Reviews ReviewsRSS FeedFeeds

Card game review

Ashes Top Trumps

Jenny Thompson

Text size: A | A



Freddie - tops © Top Trumps
Enlarge

Since England won the Ashes this year - oh, hadn't you noticed? - there's been the inevitable rush of bandwagon jumping: by new fans (welcome!), by publishers and by marketing types, to name just a few.

Some products have been trite, some have been trashy but some have really come up trumps. Not least Top Trumps - well, with a name like that, what did you expect? - who have just brought out an Ashes special edition of their much-loved and much-frustrating game.

We should come clean at this point and admit that Cricinfo had a hand in providing the numerical data and the player profiles so we won't wax lyrical about the marvellous stattage and the lovingly crafted thumbnail sketches, because that just wouldn't do. However, stats boffins (you know who you are) may like to know that the backs of the cards contain partial scorecards that, when laid out, create the whole of the Test series number by wondrous number. Wit woo.

All the 2005 players are represented for both teams, with Boycs, Beefy, Athers and Greig included for England. The Aussies have Richie Benaud as their extra man; having been feted everywhere else, bless him, he may as well be immortalised in cardboard, too. Quite right.

There are six categories - year born, highest score, wickets, catches, Ashes impact and Test appearances - and, as ever, the skill lies in deciding which field to suggest, unless you're up against Shane Warne, say, who will always be a menace whatever you throw at him. Hours of Beefy v Freddie duels are up for grabs, too.

In short, these cards are sexy, sassy - and should be in your stocking.

Buy it now

Jenny Thompson is assistant editor of Cricinfo

RSS Feeds: Jenny Roesler

© ESPN Sports Media Ltd.

FeedbackTop
Email Feedback Print
Share
E-mail
Feedback
Print
Jenny RoeslerClose

Sachin to bat for life, Lara for the joy of batting

Modern Masters: Rahul Dravid and Sanjay Manjrekar discuss the impact of Lara's batting

    'We did not drop a single catch in 1971'

Couch Talk: Former India captain Ajit Wadekar recalls the dream tours of West Indies and England, and coaching India

    Power to Smithy, trouble for Dhoni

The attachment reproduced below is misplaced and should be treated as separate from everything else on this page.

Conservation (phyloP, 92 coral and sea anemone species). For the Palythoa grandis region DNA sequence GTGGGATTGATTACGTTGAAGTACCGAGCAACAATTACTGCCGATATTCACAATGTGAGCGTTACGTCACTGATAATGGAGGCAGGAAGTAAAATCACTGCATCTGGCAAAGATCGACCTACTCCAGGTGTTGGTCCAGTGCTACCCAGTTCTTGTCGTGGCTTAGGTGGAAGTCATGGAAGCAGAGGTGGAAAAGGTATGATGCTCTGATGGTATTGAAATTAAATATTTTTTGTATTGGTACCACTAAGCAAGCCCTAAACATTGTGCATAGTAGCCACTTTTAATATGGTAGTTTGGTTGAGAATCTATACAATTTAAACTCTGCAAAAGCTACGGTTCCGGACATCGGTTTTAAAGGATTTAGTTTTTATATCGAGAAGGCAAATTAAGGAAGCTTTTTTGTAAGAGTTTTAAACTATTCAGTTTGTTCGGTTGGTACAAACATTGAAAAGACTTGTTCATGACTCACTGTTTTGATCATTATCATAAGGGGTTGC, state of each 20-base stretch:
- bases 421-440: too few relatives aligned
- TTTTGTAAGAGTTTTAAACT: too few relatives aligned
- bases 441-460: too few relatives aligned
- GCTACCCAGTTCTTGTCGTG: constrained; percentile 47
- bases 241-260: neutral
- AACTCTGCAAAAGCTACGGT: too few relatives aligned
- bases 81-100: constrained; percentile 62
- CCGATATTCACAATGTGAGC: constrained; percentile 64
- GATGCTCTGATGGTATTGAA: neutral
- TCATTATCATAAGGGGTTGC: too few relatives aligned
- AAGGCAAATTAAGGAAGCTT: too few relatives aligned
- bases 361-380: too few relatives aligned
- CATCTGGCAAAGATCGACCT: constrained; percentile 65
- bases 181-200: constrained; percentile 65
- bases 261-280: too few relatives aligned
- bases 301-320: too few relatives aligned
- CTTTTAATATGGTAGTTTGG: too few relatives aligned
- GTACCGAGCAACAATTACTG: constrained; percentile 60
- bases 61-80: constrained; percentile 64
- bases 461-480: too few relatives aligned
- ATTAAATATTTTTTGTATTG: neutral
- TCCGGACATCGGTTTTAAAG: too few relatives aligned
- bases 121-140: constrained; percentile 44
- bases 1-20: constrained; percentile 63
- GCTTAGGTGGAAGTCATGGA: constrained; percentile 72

Ricky Ponting: Australia's new captain admirably turned things around for his side in Brisbane

    Why punish the WI players when the administration is to blame?

Michael Holding: As ever, the WICB has refused to recognise its own incompetence

What cricket can take from darts

Jon Hotten: It's simple, it's TV-friendly and it has a promoter who can tailor the product for its audience

News | Features Last 7 days

What ails Rohit and Watson?

Both batsmen seemingly have buckets of talent at their disposal and the backing of their captains, but soft dismissals relentlessly follow both around the Test arena

Hazlewood completes quartet of promise

Josh Hazlewood has been on Australian cricket's radar since he was a teenager. The player that made a Test debut at the Gabba was a much-improved version of the tearaway from 2010

Watson's merry-go-round decade

In January 2005, Shane Watson made his Test debut. What does he have to show for a decade in the game?

Why punish the West Indies players when the administration is to blame?

As ever, the West Indies board has taken the short-term view and removed supposedly troublesome players instead of recognising its own incompetence

India's attack: rare intensity before regular inanity

For the first hour on day three, despite the heat and the largely unhelpful pitch, India's fast bowlers showed a level of intensity and penetration rarely seen from them; in the second hour, things mostly reverted to type

News | Features Last 7 days